Call of the Sea PS5 review – Call of the Sea was originally released as an Xbox and PC exclusive back in December and has finally found its way onto PlayStation consoles. A gorgeous narrative adventure set in the 1930s brings a beautifully crafted world and compelling puzzle solving that’s only hindered by a lackluster story that never really feels like it lives up to its premise.
Call of the Sea PS5 Review
A Story That Starts Off Strong But Quickly Falls Apart In The Second Half
In Call Of The Sea, You take control of Norah, a young woman inflicted with a mysterious illness who embarks to a mysterious island to find her husband Harry, who went out to a mysterious island located east of Tahiti looking for a cure to her illness.
After receiving a mysterious package leading her to the island, she arrives only to find the island holds mysterious architecture that she’s been having dreams of for years. Norah discovers camps abandoned by her husband’s expedition team and notes they left behind. After about an hour into the game’s story, I was way more invested in Harry’s story than her own. His adventure just seemed like it was full of more danger and heartache than her’s was.
The game’s story takes a radical turn into the fantastical, and though some may enjoy it, I found it a little too far out there. I also never really cared for Nora’s plight, maybe because there weren’t any character interactions between her and someone else, and all I got was small glimpses of her love for Harry when she talks about their life together.
When it came down to making a decision that would affect the ending, it was an easy one to make for me; I didn’t feel the weight of my decision because I just couldn’t connect to the characters and Norah specifically.
That’s not to say that the cast didn’t do a great job. Cissy Jones, who also provided the voice of Delilah in Firewatch, does a fantastic job as Norah narrating her emotions, and Yuri Lowenthal does the best he can with the little amount of dialogue he gets.
A Gorgeous Mysterious Island That’s Brimming With Secrets
The island that Norah finds herself on is absolutely stunning, full of amazing vistas to snap screenshots of, especially in the earlier parts of the game. As you would expect from the fantastical nature the game dives into, later on, it also holds many secrets, with those secrets make up the bulk of the gameplay.
The opening locations see you traverse the lush jungles of the island with waterfalls and streams to see. As Norah moves further into the island, she discovers underwater caverns with lush coral reefs. Some of the more incredible locations feature a lost civilization and the amazing statues and sculptures they’ve crafted, but I won’t go into those too much to avoid spoiling them for you.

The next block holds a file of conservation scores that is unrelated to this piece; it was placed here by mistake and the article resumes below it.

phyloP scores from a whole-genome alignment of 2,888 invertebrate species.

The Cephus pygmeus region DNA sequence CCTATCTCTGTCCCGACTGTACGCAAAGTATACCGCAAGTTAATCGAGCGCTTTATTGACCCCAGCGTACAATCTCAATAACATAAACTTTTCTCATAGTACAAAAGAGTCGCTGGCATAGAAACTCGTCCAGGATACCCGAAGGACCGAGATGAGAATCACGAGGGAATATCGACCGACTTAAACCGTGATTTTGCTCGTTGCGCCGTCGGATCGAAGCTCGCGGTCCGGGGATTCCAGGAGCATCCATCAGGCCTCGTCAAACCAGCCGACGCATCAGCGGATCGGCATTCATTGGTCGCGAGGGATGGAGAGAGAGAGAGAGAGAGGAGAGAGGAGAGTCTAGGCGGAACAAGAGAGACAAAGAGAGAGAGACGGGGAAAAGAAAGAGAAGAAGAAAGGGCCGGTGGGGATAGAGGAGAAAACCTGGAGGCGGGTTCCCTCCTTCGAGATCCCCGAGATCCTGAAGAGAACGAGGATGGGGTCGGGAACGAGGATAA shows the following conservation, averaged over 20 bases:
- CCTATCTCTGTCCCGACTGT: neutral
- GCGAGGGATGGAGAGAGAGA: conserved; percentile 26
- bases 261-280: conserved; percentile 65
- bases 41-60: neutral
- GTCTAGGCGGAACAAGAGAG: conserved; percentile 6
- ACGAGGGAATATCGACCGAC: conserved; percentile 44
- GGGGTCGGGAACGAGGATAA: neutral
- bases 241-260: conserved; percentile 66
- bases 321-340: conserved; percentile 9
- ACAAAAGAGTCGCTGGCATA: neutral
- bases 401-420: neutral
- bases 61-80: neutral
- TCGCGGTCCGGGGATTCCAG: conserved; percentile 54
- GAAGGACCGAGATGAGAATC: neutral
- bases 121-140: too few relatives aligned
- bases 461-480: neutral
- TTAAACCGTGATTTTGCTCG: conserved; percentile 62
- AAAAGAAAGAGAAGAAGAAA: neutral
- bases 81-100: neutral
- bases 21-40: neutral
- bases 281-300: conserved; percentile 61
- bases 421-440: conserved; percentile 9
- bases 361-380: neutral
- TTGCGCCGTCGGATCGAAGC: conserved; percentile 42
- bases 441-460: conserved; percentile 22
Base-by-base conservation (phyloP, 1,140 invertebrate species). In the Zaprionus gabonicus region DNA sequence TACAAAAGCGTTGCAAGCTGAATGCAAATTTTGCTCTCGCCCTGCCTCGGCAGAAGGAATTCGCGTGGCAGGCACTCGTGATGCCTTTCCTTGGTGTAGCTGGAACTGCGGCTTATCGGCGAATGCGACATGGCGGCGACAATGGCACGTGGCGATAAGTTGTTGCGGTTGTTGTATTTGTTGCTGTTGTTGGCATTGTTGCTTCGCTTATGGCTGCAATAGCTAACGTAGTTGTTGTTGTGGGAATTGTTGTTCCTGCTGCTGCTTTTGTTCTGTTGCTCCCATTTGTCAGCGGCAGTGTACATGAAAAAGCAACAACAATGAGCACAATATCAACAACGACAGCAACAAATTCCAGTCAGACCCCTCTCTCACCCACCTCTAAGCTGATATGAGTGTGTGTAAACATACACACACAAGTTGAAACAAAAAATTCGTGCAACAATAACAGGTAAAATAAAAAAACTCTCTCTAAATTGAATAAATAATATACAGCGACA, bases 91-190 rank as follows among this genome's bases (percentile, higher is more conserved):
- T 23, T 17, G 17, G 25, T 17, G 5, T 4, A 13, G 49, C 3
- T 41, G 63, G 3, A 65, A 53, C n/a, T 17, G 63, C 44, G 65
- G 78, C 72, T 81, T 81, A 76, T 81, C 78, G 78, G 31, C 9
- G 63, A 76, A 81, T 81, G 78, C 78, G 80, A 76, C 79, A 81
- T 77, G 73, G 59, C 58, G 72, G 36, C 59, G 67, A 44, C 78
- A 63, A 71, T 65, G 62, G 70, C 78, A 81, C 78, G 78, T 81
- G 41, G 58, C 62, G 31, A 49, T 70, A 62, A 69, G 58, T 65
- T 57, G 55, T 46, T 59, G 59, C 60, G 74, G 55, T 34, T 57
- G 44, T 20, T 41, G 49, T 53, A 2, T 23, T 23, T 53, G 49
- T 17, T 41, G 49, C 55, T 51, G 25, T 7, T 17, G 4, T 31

Call of the Sea is a narrative puzzle adventure game, and, as it says on the tin, the bulk of the gameplay involves solving puzzles and is the game’s strongest asset.
Starting off simple enough, the puzzles begin with rotating objects to get the correct alignment of symbols before quickly escalating to figuring out how to translate ancient languages and recreating constellations using mysterious liquids, and having them flow to create specific constellations along a specific path.
I absolutely loved solving puzzles in Call of the Sea. The reward for me was the equivalent of defeating a boss in the Souls games. Sure, most of them were simple, but the real brain teasers had me going for a good 30 to 40 minutes with a lot of note-taking.
The game does a great job of helping you keep track of things with Norah’s journal, where she keeps detailed illustrations of things she’s discovered and, more importantly, clues to solving puzzles. You can, of course, solve puzzles without finding any clues to them, but you’ll miss out on some important tidbits that Norah may mention about her past and the mystery of the island.
A Visually Stunning Brain Teaser With Some Narrative Letdowns
Call of the Sea is a visually stunning and rewarding experience that is held back by its narrative that delves into the realm of the bizarre with some points never explained or resolved. There is a lot to like about Call of the Sea, but once it’s over, you’ll probably move on without it really leaving a strong and memorable impression.
Call of the Sea is now available on PS4 and PS5
Review code provided by publisher.